Data were retrospectively collected from medical records of consecutive outpatients with fibromyalgia during their first visit to our tertiary center. Inclusion criteria were: 1) age > 20 years; and 2) a diagnosis of fibromyalgia by a medical doctor, based on the American College of Rheumatology 2010 criteria [1, 26]. The diagnostic criteria consist of the Widespread Pain Index and the Symptom Severity Scale. Exclusion criteria were cancer-related pain, neurological disease, evidence of bone fractures, recent surgery within the past 6 months, or poor Japanese language comprehension. A total of 64 patients with fibromyalgia were included (from February 2017 to June 2018) in the analysis.
Demographic data, including age, body mass index, sex, marital status, and welfare recipient were collected during the first visit to our tertiary center. Weather sensitivity, pain intensity, and quality of life were measured as described below.
Weather sensitivity was routinely taken for all patients in our institution. Weather sensitivity was measured using self-perceived symptoms [14,15,16,17,18,19]. Subjects were assigned into two categories, those “with weather sensitivity” and “without weather sensitivity”, based on their “Yes” or “No” responses to single question: “Does change in weather affect your pain?” [14, 16].
Pain intensity was measured using the 0–10 Numerical Rating Scale (NRS) . The scale, ranging from 0 to 10, was obtained as an indicator of the average level of pain during the day. The scale labeled at the anchor points with 0 as “no pain” and 10 as “worst possible pain”. The minimal clinically important difference was 2 points in chronic pain [28, 29].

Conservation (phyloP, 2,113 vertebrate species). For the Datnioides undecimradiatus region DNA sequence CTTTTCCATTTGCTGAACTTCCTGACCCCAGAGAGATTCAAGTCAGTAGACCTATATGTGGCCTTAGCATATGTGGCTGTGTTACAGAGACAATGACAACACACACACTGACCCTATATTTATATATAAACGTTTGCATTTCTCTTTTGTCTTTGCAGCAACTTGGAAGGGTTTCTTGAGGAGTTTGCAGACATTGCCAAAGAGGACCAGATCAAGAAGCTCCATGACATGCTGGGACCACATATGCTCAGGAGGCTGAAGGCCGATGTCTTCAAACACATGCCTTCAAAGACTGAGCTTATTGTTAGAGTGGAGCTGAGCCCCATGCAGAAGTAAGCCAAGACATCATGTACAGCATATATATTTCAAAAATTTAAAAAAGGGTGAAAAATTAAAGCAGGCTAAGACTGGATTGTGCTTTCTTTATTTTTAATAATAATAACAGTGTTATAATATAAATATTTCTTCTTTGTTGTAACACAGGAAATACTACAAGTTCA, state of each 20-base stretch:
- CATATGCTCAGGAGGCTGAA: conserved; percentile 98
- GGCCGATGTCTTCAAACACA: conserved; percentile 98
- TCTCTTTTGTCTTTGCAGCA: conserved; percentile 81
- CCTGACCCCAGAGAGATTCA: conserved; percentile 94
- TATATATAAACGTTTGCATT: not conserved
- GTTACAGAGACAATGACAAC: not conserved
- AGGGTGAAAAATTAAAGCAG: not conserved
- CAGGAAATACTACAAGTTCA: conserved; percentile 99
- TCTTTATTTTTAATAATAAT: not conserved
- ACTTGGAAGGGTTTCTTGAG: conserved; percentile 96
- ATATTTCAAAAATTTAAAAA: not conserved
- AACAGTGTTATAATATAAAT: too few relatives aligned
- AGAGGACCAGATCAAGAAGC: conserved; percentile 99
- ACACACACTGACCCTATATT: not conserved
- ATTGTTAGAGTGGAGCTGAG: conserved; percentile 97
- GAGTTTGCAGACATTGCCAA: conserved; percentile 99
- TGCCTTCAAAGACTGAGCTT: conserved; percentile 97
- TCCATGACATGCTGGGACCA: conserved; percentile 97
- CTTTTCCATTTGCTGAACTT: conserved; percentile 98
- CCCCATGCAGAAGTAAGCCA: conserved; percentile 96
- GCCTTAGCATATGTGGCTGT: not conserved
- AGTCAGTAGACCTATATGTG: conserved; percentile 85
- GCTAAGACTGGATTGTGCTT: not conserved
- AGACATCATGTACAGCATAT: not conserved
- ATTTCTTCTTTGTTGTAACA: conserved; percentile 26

Quality of life was measured using the Euro Quality of life-5 Dimensions-3 level (EQ-5D-3L) scale, a generic scale used worldwide that assesses health in five dimensions: mobility, self-care, usual activities, pain/discomfort, and anxiety/depression [10, 11]. Each domain was assessed by a single question with three possible responses: no problems, some problems, or serious health problems. The combination of all possible dimensions and levels results in 243 unique health states. It can be converted into EQ-5D-3L scale scores ranging from − 0.111 to 1.000. Negative scores represent health states considered worse than being dead, 0 represents being dead, and 1.00 represents a state of full health. The minimal clinically important difference was 0.08 points in chronic pain [28, 29].
All continuous data were expressed as means and standard deviations. The normality of the distribution was evaluated using the Shapiro-Wilk test for continuous variables. The correlation of EQ-5D-3L scale score with each variable was analyzed using the Pearson correlation coefficient test. The categorical variables included a dummy variable for the analysis. Multivariable analysis was used to investigate variables with p < 0.2 in the univariable analysis. Four variables were analyzed in the multivariable analysis for EQ-5D-3L scale score: marital status, welfare recipient, weather sensitivity, and the NRS values. Multicollinearity of the variables was also assessed (correlation coefficient < 0.9).
All data were statistically analyzed using the SPSS 26.0 J program, and P values < 0.05 were considered significant.
Patient characteristics are shown in Table 1. The mean age of the patients was 50 years. Of the 64 patients, 48 (75%) were women. The number of patients with weather sensitivity was 37 (58%). The mean NRS value was 5.8. The mean EQ-5D-3L score was 0.55.
Correlations between the EQ-5D-3L scale scores and independent variables are shown in Table 2. The welfare recipient, weather sensitivity, and NRS value were significantly associated with EQ-5D-3L scale scores in univariable analysis.
The results of multivariable analysis for the EQ-5D-3L scale scores are shown in Table 3. The EQ-5D-3L scale score was significantly associated with the NRS value and weather sensitivity in multivariable analysis. Multicollinearity was not observed for any of the independent variables tested in the analyses.
Table 4 and Fig. 1 show a comparison between those with and without weather sensitivity. The NRS values and EQ-5D-3L scale scores were significantly worse in those with weather sensitivity than those without weather sensitivity. The difference in NRS values was less than 1.5 points between groups. The differences in EQ-5D-3L scale scores were 0.16 points between groups.
The present study demonstrated that weather sensitivity was significantly associated with quality of life in patients with fibromyalgia. The findings suggested that the presence of weather sensitivity could have a key role in the quality of life in these patients.